As natural echosystem undergoes many man-make harmful and destructive changes, the contacts between human as an accidental host and sandflies as vectors, will increase, lead to worldwide enhancement of disease rates (5). Cutaneous Leishmaniasis has a wide spectrum clinical presentation ranging from small and localized involvement as skin nodules to widespread skin and mucosal damages (3).
Visceral form of Leishmanin is a catastrophic and fatal disorder (if untreated) which impact many important organs like spleen, Liver and bone marrow and manifest as a long time fever (a cause for FUO), huge hepatosplenomegaly and pancytopenia that make the patient susceptible for additional opportune infections (4-6).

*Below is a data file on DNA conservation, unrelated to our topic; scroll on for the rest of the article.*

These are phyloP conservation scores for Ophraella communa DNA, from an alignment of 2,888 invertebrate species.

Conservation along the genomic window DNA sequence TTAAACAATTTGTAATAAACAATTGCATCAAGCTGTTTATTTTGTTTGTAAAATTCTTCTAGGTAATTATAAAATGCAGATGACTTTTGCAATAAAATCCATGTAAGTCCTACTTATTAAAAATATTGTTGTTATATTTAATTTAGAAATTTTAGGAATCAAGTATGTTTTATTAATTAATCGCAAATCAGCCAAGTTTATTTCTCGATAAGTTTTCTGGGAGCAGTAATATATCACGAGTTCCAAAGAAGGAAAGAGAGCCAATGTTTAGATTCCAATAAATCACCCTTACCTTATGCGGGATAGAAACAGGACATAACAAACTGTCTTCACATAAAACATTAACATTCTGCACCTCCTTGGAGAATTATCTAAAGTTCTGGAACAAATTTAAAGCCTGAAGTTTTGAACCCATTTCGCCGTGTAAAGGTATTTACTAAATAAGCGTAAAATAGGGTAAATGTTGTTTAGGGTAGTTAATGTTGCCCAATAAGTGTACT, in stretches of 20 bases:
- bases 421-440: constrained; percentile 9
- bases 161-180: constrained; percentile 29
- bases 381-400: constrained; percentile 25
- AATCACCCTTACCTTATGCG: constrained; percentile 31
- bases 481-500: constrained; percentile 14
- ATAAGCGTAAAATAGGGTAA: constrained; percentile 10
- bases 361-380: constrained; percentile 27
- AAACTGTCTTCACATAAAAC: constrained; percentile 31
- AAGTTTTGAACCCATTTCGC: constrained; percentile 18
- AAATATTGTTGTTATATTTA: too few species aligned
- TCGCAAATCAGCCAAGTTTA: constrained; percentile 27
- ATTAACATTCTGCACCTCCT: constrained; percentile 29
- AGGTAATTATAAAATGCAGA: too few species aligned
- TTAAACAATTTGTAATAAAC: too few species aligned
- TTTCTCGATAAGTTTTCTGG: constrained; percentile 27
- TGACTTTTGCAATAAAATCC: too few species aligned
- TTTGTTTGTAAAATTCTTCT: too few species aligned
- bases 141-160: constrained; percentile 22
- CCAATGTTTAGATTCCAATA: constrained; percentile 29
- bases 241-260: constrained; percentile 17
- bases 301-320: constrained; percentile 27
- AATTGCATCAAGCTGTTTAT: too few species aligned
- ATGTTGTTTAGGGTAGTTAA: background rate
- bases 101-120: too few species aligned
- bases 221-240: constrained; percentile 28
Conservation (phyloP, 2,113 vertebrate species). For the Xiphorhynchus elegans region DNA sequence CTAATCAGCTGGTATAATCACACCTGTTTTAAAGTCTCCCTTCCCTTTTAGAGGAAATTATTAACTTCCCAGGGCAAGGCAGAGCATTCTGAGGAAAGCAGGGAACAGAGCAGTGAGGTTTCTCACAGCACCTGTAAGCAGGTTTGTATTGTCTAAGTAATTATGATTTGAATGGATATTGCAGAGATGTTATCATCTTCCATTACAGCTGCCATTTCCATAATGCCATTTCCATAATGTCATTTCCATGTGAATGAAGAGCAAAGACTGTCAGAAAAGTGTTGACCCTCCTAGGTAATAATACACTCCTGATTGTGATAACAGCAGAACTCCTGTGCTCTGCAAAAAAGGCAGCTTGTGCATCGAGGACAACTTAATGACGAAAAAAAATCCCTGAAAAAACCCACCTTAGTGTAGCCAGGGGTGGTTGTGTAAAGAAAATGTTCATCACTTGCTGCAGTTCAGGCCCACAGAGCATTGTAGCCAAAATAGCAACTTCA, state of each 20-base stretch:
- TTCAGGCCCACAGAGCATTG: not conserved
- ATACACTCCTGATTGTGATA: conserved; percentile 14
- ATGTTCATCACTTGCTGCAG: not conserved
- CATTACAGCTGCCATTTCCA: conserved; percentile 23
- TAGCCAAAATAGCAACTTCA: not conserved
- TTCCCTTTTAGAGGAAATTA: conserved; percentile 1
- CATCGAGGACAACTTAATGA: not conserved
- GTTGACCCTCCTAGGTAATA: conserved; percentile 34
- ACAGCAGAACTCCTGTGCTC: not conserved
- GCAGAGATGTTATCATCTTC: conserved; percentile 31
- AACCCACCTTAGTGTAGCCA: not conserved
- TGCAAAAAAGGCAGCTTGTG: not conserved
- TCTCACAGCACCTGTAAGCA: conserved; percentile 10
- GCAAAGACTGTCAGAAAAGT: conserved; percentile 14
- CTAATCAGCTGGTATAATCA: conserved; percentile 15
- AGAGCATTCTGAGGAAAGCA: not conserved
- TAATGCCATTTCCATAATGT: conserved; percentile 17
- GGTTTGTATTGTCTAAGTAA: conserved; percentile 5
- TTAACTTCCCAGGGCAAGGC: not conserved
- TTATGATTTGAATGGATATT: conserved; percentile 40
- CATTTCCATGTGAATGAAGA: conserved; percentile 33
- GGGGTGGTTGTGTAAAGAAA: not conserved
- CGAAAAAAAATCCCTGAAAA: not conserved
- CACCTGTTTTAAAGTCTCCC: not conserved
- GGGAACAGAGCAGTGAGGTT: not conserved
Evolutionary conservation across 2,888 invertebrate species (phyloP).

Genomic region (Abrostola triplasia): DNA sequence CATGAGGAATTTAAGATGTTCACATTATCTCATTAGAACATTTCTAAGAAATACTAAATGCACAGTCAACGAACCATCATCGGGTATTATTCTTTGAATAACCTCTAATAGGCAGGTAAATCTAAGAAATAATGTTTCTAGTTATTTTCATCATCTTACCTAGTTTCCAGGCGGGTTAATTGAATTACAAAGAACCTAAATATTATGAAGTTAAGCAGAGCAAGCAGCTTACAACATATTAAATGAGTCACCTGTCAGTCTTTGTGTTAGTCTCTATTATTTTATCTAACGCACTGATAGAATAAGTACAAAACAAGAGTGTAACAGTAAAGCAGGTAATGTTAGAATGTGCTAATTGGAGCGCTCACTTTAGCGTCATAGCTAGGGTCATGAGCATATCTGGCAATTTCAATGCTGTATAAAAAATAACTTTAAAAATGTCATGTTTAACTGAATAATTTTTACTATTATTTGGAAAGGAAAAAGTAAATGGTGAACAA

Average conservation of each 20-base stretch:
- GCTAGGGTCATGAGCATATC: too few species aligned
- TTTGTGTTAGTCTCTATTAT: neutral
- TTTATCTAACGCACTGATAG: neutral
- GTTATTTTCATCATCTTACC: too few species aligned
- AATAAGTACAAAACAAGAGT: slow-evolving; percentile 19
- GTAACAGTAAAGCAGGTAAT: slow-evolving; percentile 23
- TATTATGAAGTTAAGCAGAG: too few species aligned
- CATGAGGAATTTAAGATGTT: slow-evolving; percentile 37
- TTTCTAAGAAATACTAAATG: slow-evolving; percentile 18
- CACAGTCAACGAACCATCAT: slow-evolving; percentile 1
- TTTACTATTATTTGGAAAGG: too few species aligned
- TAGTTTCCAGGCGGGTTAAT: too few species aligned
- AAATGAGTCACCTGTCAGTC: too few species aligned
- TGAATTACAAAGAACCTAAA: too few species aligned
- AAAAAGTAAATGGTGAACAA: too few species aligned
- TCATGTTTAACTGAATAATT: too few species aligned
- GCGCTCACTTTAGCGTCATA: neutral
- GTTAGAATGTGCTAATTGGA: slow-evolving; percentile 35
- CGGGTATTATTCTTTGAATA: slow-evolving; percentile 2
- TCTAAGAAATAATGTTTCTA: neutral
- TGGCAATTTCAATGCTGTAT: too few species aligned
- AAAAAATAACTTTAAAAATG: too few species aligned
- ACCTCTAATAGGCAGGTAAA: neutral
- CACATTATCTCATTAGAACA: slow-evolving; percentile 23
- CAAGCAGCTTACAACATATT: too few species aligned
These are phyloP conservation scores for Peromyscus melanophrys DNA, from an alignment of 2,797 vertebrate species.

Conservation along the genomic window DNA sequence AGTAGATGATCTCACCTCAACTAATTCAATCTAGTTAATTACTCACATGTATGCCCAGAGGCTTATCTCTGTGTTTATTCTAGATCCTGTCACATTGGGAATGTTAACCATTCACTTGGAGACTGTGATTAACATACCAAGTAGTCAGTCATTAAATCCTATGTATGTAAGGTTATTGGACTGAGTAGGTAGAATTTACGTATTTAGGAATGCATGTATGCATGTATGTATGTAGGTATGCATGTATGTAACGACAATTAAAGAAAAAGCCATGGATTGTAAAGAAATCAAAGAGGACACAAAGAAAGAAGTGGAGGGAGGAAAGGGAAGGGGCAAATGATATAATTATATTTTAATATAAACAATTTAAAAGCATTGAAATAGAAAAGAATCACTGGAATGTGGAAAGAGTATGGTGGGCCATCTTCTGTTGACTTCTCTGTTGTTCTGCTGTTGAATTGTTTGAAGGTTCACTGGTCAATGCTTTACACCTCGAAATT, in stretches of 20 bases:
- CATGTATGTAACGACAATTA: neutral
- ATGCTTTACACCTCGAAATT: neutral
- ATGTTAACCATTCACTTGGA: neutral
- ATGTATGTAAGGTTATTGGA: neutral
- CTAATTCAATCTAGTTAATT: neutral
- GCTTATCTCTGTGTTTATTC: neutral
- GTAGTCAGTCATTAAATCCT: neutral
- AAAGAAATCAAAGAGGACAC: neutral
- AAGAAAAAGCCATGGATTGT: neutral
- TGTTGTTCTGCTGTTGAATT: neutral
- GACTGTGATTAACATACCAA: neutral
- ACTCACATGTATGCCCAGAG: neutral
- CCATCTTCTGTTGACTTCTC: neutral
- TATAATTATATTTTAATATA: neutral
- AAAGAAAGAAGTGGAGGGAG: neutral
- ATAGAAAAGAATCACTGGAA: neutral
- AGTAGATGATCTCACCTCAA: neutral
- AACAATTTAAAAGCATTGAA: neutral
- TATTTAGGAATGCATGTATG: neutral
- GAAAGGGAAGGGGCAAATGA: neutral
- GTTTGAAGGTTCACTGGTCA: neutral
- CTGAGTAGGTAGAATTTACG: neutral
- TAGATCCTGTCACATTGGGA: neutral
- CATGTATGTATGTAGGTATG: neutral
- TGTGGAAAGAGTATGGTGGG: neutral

Leishmanin is broadcasted by phelebotomine sandflies. This female bite accumulated by promastigote form of protozoa, plays as a vector for leishmania and transmits the parasite to the man (accidental victim) or other mammalian host, in which the protozoa transform to amastigote form that arrive and live in mononuclear phagocytic cells (6).

Current therapy; advantage and disadvantages